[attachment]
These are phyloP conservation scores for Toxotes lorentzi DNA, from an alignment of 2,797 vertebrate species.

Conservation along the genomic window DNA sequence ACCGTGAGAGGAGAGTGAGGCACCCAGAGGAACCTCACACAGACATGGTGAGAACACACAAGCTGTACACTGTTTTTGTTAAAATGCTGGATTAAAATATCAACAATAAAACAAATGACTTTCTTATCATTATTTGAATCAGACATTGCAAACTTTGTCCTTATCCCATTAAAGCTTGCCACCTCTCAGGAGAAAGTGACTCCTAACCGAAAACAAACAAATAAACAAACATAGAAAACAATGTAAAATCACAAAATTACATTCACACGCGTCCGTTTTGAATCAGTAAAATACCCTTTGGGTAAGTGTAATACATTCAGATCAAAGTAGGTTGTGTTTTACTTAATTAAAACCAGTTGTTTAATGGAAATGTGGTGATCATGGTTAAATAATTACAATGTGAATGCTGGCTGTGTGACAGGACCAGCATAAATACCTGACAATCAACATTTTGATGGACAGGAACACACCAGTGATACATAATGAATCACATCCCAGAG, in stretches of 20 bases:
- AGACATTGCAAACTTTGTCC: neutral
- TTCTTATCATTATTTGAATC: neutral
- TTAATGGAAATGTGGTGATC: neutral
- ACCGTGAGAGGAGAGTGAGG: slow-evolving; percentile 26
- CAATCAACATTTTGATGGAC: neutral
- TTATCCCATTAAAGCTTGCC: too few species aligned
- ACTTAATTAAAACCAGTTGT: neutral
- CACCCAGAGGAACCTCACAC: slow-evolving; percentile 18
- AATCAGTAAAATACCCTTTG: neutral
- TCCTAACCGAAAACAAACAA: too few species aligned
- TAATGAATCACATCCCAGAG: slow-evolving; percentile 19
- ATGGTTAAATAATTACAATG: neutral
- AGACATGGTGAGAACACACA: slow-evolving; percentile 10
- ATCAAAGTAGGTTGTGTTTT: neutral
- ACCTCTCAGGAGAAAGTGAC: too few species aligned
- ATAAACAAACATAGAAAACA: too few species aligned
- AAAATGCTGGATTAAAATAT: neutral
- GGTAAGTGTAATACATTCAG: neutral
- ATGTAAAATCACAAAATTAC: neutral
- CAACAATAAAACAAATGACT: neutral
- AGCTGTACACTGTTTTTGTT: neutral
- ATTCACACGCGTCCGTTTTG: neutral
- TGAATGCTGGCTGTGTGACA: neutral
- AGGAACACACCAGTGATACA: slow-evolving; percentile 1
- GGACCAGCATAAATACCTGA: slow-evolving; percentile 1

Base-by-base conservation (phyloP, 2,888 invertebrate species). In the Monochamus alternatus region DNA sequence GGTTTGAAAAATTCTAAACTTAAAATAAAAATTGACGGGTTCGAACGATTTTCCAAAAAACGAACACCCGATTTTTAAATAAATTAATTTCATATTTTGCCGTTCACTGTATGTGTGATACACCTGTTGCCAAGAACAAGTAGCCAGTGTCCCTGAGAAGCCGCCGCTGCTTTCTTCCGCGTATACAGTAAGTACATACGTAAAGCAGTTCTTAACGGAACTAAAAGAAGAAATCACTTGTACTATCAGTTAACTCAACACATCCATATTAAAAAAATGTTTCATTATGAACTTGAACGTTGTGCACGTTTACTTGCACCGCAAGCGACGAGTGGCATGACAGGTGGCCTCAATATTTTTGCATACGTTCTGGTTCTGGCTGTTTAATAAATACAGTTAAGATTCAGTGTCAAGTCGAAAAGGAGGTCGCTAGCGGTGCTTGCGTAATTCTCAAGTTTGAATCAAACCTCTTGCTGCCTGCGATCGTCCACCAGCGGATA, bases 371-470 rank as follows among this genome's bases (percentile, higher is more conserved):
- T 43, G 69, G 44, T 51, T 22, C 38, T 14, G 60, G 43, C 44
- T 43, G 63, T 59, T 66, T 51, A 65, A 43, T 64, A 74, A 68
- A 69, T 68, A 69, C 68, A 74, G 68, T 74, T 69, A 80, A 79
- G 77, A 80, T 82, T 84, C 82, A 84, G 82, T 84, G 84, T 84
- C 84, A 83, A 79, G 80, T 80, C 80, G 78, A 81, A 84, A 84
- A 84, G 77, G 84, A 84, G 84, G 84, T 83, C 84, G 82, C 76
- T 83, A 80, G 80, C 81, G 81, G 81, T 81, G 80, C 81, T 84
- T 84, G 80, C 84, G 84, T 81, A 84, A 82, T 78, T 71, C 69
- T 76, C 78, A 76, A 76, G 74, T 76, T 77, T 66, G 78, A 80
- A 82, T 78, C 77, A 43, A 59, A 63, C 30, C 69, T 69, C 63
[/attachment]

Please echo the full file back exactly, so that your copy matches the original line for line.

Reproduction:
These are phyloP conservation scores for Toxotes lorentzi DNA, from an alignment of 2,797 vertebrate species.

Conservation along the genomic window DNA sequence ACCGTGAGAGGAGAGTGAGGCACCCAGAGGAACCTCACACAGACATGGTGAGAACACACAAGCTGTACACTGTTTTTGTTAAAATGCTGGATTAAAATATCAACAATAAAACAAATGACTTTCTTATCATTATTTGAATCAGACATTGCAAACTTTGTCCTTATCCCATTAAAGCTTGCCACCTCTCAGGAGAAAGTGACTCCTAACCGAAAACAAACAAATAAACAAACATAGAAAACAATGTAAAATCACAAAATTACATTCACACGCGTCCGTTTTGAATCAGTAAAATACCCTTTGGGTAAGTGTAATACATTCAGATCAAAGTAGGTTGTGTTTTACTTAATTAAAACCAGTTGTTTAATGGAAATGTGGTGATCATGGTTAAATAATTACAATGTGAATGCTGGCTGTGTGACAGGACCAGCATAAATACCTGACAATCAACATTTTGATGGACAGGAACACACCAGTGATACATAATGAATCACATCCCAGAG, in stretches of 20 bases:
- AGACATTGCAAACTTTGTCC: neutral
- TTCTTATCATTATTTGAATC: neutral
- TTAATGGAAATGTGGTGATC: neutral
- ACCGTGAGAGGAGAGTGAGG: slow-evolving; percentile 26
- CAATCAACATTTTGATGGAC: neutral
- TTATCCCATTAAAGCTTGCC: too few species aligned
- ACTTAATTAAAACCAGTTGT: neutral
- CACCCAGAGGAACCTCACAC: slow-evolving; percentile 18
- AATCAGTAAAATACCCTTTG: neutral
- TCCTAACCGAAAACAAACAA: too few species aligned
- TAATGAATCACATCCCAGAG: slow-evolving; percentile 19
- ATGGTTAAATAATTACAATG: neutral
- AGACATGGTGAGAACACACA: slow-evolving; percentile 10
- ATCAAAGTAGGTTGTGTTTT: neutral
- ACCTCTCAGGAGAAAGTGAC: too few species aligned
- ATAAACAAACATAGAAAACA: too few species aligned
- AAAATGCTGGATTAAAATAT: neutral
- GGTAAGTGTAATACATTCAG: neutral
- ATGTAAAATCACAAAATTAC: neutral
- CAACAATAAAACAAATGACT: neutral
- AGCTGTACACTGTTTTTGTT: neutral
- ATTCACACGCGTCCGTTTTG: neutral
- TGAATGCTGGCTGTGTGACA: neutral
- AGGAACACACCAGTGATACA: slow-evolving; percentile 1
- GGACCAGCATAAATACCTGA: slow-evolving; percentile 1

Base-by-base conservation (phyloP, 2,888 invertebrate species). In the Monochamus alternatus region DNA sequence GGTTTGAAAAATTCTAAACTTAAAATAAAAATTGACGGGTTCGAACGATTTTCCAAAAAACGAACACCCGATTTTTAAATAAATTAATTTCATATTTTGCCGTTCACTGTATGTGTGATACACCTGTTGCCAAGAACAAGTAGCCAGTGTCCCTGAGAAGCCGCCGCTGCTTTCTTCCGCGTATACAGTAAGTACATACGTAAAGCAGTTCTTAACGGAACTAAAAGAAGAAATCACTTGTACTATCAGTTAACTCAACACATCCATATTAAAAAAATGTTTCATTATGAACTTGAACGTTGTGCACGTTTACTTGCACCGCAAGCGACGAGTGGCATGACAGGTGGCCTCAATATTTTTGCATACGTTCTGGTTCTGGCTGTTTAATAAATACAGTTAAGATTCAGTGTCAAGTCGAAAAGGAGGTCGCTAGCGGTGCTTGCGTAATTCTCAAGTTTGAATCAAACCTCTTGCTGCCTGCGATCGTCCACCAGCGGATA, bases 371-470 rank as follows among this genome's bases (percentile, higher is more conserved):
- T 43, G 69, G 44, T 51, T 22, C 38, T 14, G 60, G 43, C 44
- T 43, G 63, T 59, T 66, T 51, A 65, A 43, T 64, A 74, A 68
- A 69, T 68, A 69, C 68, A 74, G 68, T 74, T 69, A 80, A 79
- G 77, A 80, T 82, T 84, C 82, A 84, G 82, T 84, G 84, T 84
- C 84, A 83, A 79, G 80, T 80, C 80, G 78, A 81, A 84, A 84
- A 84, G 77, G 84, A 84, G 84, G 84, T 83, C 84, G 82, C 76
- T 83, A 80, G 80, C 81, G 81, G 81, T 81, G 80, C 81, T 84
- T 84, G 80, C 84, G 84, T 81, A 84, A 82, T 78, T 71, C 69
- T 76, C 78, A 76, A 76, G 74, T 76, T 77, T 66, G 78, A 80
- A 82, T 78, C 77, A 43, A 59, A 63, C 30, C 69, T 69, C 63